Wednesday, April 14, 2010

Fireside in Virginia: An Excellent Adventure

I found out through a Google Alert for the Fenimore Art Museum that one of the artists in our folk art collection recently received a posthumous honor. Queena Stovall (1887 - 1980) was inducted into the Library of Virginia’s Women in History program in late March, joining a distinguished group of honorees from politics, business, and the arts.

The notice brought back memories of an offbeat and inspired trip in the Spring of 1995. We had received word that several important Queena Stovall paintings were to be auctioned at a small gallery in her hometown of Lynchburg, Virginia. I had always wanted one of her detailed and colorful paintings for the collection, at least since I first heard about her in the Cooperstown Graduate Program when I took the acclaimed folk art course taught by Louis C. and Agnes Halsey Jones. They knew her well, and had visited her in Virginia during their trip across the United States documenting folk art in the early 1970s. We had even had an exhibition of her work at the Fenimore Art Museum in 1974 (she brought a huge baked Virginia ham to the opening!) and one of our graduate students, Claudine Weatherford, had written her thesis and a book on Queena.

The question was how to get to Lynchburg. When I mentioned the auction to Aggie Jones, then Lou’s widow, the look of excitement and adventure on her face was palpable. She not only wanted to go, but she offered to drive us to Virginia in the Jones’ van: the very one that took them across the US more than 20 years before!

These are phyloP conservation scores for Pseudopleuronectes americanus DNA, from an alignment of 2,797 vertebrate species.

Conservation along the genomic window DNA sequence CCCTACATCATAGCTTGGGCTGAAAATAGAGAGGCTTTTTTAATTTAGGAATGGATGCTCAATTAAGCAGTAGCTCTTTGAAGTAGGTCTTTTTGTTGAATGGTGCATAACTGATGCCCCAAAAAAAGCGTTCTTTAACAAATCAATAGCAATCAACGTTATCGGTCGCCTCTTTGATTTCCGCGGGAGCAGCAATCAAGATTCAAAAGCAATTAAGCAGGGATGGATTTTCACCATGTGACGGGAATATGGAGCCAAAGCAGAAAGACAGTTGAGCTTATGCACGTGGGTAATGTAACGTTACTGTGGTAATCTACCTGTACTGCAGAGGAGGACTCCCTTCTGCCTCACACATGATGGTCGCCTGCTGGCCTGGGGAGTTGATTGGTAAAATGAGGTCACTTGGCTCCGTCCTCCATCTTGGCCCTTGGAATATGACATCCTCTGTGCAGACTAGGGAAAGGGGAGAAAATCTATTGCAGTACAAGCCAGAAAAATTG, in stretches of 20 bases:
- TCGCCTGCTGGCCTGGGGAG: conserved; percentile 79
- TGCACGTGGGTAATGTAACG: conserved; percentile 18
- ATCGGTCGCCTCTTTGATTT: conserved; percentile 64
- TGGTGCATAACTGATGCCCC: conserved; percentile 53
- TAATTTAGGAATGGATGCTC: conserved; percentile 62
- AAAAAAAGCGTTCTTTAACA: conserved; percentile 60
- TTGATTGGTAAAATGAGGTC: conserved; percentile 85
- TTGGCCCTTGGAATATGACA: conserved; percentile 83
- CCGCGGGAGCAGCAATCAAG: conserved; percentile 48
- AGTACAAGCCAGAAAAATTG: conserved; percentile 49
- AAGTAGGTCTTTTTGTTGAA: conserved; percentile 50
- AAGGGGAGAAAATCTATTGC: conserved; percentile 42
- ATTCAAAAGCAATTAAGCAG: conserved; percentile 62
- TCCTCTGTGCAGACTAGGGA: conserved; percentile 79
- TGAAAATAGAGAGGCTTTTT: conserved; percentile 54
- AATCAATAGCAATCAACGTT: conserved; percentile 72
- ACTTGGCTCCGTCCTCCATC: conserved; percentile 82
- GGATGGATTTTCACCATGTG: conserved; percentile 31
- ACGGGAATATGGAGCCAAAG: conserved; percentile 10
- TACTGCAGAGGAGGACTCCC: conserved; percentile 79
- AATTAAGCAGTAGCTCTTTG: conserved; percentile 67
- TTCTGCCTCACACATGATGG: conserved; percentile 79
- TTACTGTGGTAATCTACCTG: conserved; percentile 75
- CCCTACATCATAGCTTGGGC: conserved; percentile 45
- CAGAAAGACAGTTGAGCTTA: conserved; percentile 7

I wish I could describe the look on the auctioneer’s face when we pulled up to the gallery in the old van and asked to hook up to the gallery’s power supply. Bemused? Or simply confused? At any rate, Aggie charmed her way into free electricity and we were there in plenty of time for the auction.

The painting I wanted was “Fireside in Virginia,” (done in 1950 and measuring 18” x 24”) clearly the best and most evocative of the lot. It depicts two women (including Queena’s daughter Judy and her friend) raising their skirts by the fire to warm themselves on a chilly November day. I managed to get the painting for $25,000, just about what I was authorized to spend.

What I didn’t expect was the next item on the block, a pair of fireplace andirons the artist made of the two girls lifting their skirts! How could I resist? The auctioneer made a plea for my bid, knowing that these andirons simply had to go with the painting, and I obliged, getting the andirons for about $900. Afterward, the “Aggie Wagon” managed to get us back safely to Cooperstown, ending a delightful and memorable adventure in the Blue Ridge Mountains.

Years later, Queena’s daughter Judy visited us in the museum and saw the painting with the andirons on display. Honestly, she didn’t look any older than when she was painted by her mother nearly 50 years before. She told me, “if you reproduce those andirons every Southern woman would want a pair. We still warm ourselves that way.”


  1. Great post! Love the painting and those andirons are fantastic. Good buy!

  2. Thanks, Gary. Always good to hear from you!


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